THE Yemeni conflict is one of the most brutal and complex wars currently raging in the Middle East. While on one level it is a tribal tussle pitting various Yemeni factions against each other with sectarian undertones, on a larger plane it reflects the wider battle for regional influence between Saudi Arabia, which backs the government of President Hadi, and the Houthi rebels, supported by Iran. Hence, Pakistan must approach the issue very carefully and avoid taking sides. However, on Wednesday, the Foreign Office condemned a recent Houthi missile strike on the Saudi capital Riyadh — apparently targeting a royal palace — in strong terms. It said the “increasing frequency and ferocity of the missile strikes, targeted at innocent civilians by Houthi rebels, pose a threat to regional peace and security”, adding that Pakistan stands “shoulder to shoulder” with Saudi Arabia. This was the second Houthi strike on Riyadh, as the militia had also fired upon the capital’s airport last month; the rebel leadership says the latest strike was to mark the 1,000th day of the Saudi intervention in Yemen.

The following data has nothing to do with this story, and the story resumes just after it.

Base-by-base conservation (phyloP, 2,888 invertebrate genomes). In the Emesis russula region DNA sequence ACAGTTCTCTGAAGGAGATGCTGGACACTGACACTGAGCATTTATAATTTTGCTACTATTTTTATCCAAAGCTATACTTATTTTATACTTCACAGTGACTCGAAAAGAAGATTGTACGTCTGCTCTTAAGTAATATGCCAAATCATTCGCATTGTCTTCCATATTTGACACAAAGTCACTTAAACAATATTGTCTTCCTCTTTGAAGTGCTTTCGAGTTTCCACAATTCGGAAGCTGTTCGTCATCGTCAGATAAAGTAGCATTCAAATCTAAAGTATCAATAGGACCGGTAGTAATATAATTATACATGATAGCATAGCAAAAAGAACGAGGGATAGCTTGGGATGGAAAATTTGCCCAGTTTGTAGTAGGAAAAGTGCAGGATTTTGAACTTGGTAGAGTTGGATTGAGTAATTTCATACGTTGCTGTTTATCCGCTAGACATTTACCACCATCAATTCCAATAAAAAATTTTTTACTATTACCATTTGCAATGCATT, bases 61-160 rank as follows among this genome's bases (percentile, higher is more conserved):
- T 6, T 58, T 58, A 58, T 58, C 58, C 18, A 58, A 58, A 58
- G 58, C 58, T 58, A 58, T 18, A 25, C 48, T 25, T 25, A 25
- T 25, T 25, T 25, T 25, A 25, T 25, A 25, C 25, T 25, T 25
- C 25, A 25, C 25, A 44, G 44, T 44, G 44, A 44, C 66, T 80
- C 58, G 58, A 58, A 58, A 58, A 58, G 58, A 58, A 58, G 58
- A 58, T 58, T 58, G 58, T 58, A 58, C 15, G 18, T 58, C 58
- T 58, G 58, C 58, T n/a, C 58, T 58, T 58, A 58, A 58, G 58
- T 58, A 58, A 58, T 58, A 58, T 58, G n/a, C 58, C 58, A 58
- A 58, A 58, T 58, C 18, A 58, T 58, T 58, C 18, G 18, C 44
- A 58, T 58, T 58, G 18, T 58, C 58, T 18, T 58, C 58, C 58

The Houthi strikes targeting Saudi Arabia should be condemned, even if reports say that there has been no major damage. However, it is also very clear that Saudi strikes in Yemen have been brutal and in many cases indiscriminate. Thousands of Yemeni civilians have perished, as the Saudi-led coalition has bombed markets, funerals and other public places. The UN has censured Riyadh for its campaign, particularly for the fact that hundreds of children have died in coalition attacks. Moreover, the blockade of Yemen is suffocating the country and threatening to unleash a catastrophe of horrific proportions. Even Donald Trump — a man otherwise not known for his humanitarian concerns — has called upon his Saudi allies to ease the blockade. The Pakistan government must maintain its neutrality in the Yemen conflict and not appear to take sides, especially when a former Pakistani general heads the Saudi-led military force cobbled together to ‘fight terrorism’.
Published in Dawn, December 22nd, 2017